“Bondi was alleys of litter and smashed beer bottles and fences of rusted corrugated iron, and faded art deco flats, with stairwells that smelt of cabbage, and ‘Bondi semis’ where the occupants never seemed to turn on the lights. Bondi was men coughing up their innards in a rush-hour tram because an entire Australian division was mustard-gassed on the Western Front. Bondi was men weaving home on a Saturday night clutching bottles of Dinner Ale, shaped like ten-pins, and bottles of Shelley’s lemonade for the kids and a chook for the missus: the chook having been ‘acquired’, or won in a pub raffle.”

John loved the beach – somewhere he described as “the great Australian democracy” – and swimming and surfing. This love would stay with him for his whole life and he told BBC Radio 4’s Desert Island Discs in 1990 that no other beach ever compared to Bondi.

He attended Bondi Public School, where he was school captain. At Sydney Boys High, rowing was another waterborne passion and he made the first eight in 1957, trained by Graham, a talented rowing coach. Although he first considered being an artist, he settled on journalism and established a successful school newspaper called The Messenger.

After school, he started a four-year cadetship with Australian Consolidated Press at their building on Elizabeth Street which he recalled “smelt of ink and smoke and sweat—these were the happiest days of my life”. His time as a copy boy on the Sydney Sun taught him valuable lessons including that no sentence should be longer than 16 words, to always deploy the active voice and that use of adjectives required dispensation from the chief sub-editor.

After the Sydney Sun, he moved to The Daily Telegraph—“a wonderful place”—where he worked as a reporter, sub-editor and sports writer. Eager to see the world, he headed to Europe, one of the gilded generation that included Robert Hughes, Germaine Greer and Clive James who left Australia to seek excitement and meaning and never returned.

He arrived in London in 1962, in the middle of the worst winter since 1792, when the country froze and snow drifts blocked Hammersmith Bridge. His first stop was Reuters, where he hoped to burnish his credentials as a foreign correspondent but soon left because he didn’t want to be stuck behind a desk.

He got a job on the Daily Mirror—then a great British campaigning tabloid under the legendary editor Hugh Cudlip—after promising the assistant editor that he could play cricket and would help the Mirror team win in a match against the Daily Express the following week. He got the job despite fibbing about his cricketing prowess, and his 20-year celebrated career at the Mirror began. He was eventually forced out, 18 months after new owner and later confirmed fraudster Robert Maxwell joined. He returned in 2001 for a stint under then-editor Piers Morgan after the 9/11 attacks.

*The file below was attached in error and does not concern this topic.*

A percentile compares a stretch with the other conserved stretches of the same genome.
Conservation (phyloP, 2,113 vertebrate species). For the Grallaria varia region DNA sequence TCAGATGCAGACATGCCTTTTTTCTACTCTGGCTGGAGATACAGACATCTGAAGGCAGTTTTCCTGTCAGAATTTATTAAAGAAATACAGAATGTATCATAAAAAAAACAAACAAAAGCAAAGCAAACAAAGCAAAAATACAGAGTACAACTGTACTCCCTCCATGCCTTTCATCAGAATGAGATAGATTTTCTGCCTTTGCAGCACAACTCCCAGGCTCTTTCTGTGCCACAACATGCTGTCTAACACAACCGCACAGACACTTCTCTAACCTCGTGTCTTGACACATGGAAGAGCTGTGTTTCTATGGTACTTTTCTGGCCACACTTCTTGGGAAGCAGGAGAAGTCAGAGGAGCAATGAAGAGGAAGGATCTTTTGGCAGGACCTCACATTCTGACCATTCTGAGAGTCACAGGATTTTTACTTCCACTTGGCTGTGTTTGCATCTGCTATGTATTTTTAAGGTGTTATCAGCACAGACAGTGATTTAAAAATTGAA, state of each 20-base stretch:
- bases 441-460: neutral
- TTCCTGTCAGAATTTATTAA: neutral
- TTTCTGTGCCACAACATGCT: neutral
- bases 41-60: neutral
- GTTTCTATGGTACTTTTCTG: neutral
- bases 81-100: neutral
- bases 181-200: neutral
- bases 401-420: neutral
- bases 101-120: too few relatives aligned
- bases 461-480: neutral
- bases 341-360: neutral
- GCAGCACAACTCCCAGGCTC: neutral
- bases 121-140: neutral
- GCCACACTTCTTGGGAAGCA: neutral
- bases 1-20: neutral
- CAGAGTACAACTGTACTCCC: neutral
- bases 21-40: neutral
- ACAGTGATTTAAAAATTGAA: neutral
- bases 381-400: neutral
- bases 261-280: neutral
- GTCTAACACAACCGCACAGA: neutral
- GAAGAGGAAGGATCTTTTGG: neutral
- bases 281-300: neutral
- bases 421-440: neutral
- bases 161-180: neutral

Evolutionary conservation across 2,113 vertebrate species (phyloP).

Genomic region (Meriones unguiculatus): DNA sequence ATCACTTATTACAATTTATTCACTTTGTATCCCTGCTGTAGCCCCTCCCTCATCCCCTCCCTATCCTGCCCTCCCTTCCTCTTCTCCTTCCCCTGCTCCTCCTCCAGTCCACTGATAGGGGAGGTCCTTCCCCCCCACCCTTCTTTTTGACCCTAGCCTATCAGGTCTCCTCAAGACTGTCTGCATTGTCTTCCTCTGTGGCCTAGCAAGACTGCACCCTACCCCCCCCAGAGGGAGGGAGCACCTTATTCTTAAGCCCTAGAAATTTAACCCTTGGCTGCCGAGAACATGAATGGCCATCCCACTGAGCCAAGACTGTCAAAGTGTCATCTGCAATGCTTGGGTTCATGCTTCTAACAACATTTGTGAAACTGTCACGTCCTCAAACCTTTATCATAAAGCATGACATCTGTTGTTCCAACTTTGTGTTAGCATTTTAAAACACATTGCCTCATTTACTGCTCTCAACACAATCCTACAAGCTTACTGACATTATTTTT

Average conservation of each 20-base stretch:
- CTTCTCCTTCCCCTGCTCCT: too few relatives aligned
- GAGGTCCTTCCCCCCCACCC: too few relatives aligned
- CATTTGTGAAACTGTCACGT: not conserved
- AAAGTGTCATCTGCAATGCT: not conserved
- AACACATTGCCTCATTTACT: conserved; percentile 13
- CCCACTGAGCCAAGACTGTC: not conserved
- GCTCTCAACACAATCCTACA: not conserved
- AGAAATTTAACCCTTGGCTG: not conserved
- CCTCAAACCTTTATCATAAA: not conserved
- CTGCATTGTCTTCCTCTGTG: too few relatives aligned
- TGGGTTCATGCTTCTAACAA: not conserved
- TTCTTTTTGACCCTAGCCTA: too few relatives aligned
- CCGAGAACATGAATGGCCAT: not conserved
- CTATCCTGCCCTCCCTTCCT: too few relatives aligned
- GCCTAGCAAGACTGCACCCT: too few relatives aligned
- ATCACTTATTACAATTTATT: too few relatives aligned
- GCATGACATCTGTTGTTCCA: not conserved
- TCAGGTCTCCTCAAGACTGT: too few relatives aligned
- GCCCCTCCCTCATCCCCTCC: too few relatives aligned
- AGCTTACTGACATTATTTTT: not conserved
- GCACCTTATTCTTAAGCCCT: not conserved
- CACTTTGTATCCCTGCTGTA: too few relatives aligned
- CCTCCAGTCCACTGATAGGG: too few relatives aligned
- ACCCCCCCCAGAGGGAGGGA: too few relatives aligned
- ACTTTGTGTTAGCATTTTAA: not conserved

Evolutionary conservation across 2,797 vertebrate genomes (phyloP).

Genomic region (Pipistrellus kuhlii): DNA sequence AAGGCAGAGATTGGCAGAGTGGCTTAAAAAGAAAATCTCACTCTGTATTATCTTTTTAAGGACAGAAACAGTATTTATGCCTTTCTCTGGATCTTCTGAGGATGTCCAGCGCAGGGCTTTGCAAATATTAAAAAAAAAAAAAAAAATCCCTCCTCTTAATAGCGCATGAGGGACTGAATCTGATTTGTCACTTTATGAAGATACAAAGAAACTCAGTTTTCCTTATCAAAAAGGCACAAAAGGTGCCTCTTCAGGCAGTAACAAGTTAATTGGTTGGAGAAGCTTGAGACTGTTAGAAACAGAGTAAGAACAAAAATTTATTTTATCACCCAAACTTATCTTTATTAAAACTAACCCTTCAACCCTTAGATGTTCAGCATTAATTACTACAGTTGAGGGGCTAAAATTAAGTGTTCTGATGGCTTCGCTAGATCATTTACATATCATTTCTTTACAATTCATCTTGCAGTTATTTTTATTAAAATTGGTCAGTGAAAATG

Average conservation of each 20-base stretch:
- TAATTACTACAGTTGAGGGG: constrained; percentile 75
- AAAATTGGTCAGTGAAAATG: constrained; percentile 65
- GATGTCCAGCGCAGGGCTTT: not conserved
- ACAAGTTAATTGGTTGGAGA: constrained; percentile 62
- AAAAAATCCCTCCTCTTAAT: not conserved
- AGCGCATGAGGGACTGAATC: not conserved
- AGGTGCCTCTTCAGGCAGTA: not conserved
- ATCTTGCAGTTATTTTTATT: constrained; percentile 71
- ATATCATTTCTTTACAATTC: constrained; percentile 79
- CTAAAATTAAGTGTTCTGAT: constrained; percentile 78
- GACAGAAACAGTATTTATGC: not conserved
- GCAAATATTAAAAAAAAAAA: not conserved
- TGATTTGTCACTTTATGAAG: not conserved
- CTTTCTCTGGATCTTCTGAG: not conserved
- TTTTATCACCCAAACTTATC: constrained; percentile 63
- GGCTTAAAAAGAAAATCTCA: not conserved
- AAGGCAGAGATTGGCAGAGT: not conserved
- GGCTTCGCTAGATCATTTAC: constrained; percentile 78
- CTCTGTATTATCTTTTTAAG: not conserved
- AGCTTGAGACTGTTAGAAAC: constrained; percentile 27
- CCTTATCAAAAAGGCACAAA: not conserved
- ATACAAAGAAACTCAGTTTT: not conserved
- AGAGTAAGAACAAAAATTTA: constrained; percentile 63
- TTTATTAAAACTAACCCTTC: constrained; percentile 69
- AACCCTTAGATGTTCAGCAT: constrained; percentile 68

In his later years, he continued to rattle cages. Vociferous in support of controversial figures such as Julian Assange, he was also vehement in his criticism of liberal darlings such as Tony Blair, Barack Obama, Hillary Clinton and Labor prime ministers Kevin Rudd and Julia Gillard.

He received numerous prizes at the Press Awards including Journalist of the Year twice, in 1967 and 1979. He was awarded an Emmy in 1991 for his documentary Cambodia, the Betrayal. In 2009, he was awarded the Sydney Peace Prize. 

In 2017, he received the Order of Timor Leste, using his acceptance speech to demand that Australia to issue repatriations to its nearest neighbour, saying it owed the tiny country “a huge debt”.

In 2004, he was appointed a visiting professor at Cornell University. In 2017, the British Library announced it would open an archive to hold his work. He was inducted into the Melbourne Press Club Hall of Fame in 2018.

He was married twice; first to journalist Scarth Flett, with whom he had a son, Sam, in 1973. His second marriage to journalist Yvonne Roberts produced a daughter, Zoe, who was born in 1984.

Pilger had a complicated relationship with his home country. While he was disapproving of the political classes and what he saw as their colonialist, imperialist foreign policies, he was quick to acknowledge the aspects of antipodean life that he loved, including the egalitarian nature of the beach and its diverse, multicultural society.

Although he never lived in Australia again after he left in 1962, he returned frequently, saying in 2018, “wherever I’ve reported from in the world, I’ve never forgotten Sydney”.

John Pilger is survived by his family.

Original publication

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Citation details

Amy Ripley, 'Pilger, John Richard (1939–2023)', Obituaries Australia, National Centre of Biography, Australian National University, https://oa.anu.edu.au/obituary/pilger-john-richard-34008/text42634, accessed 20 April 2024.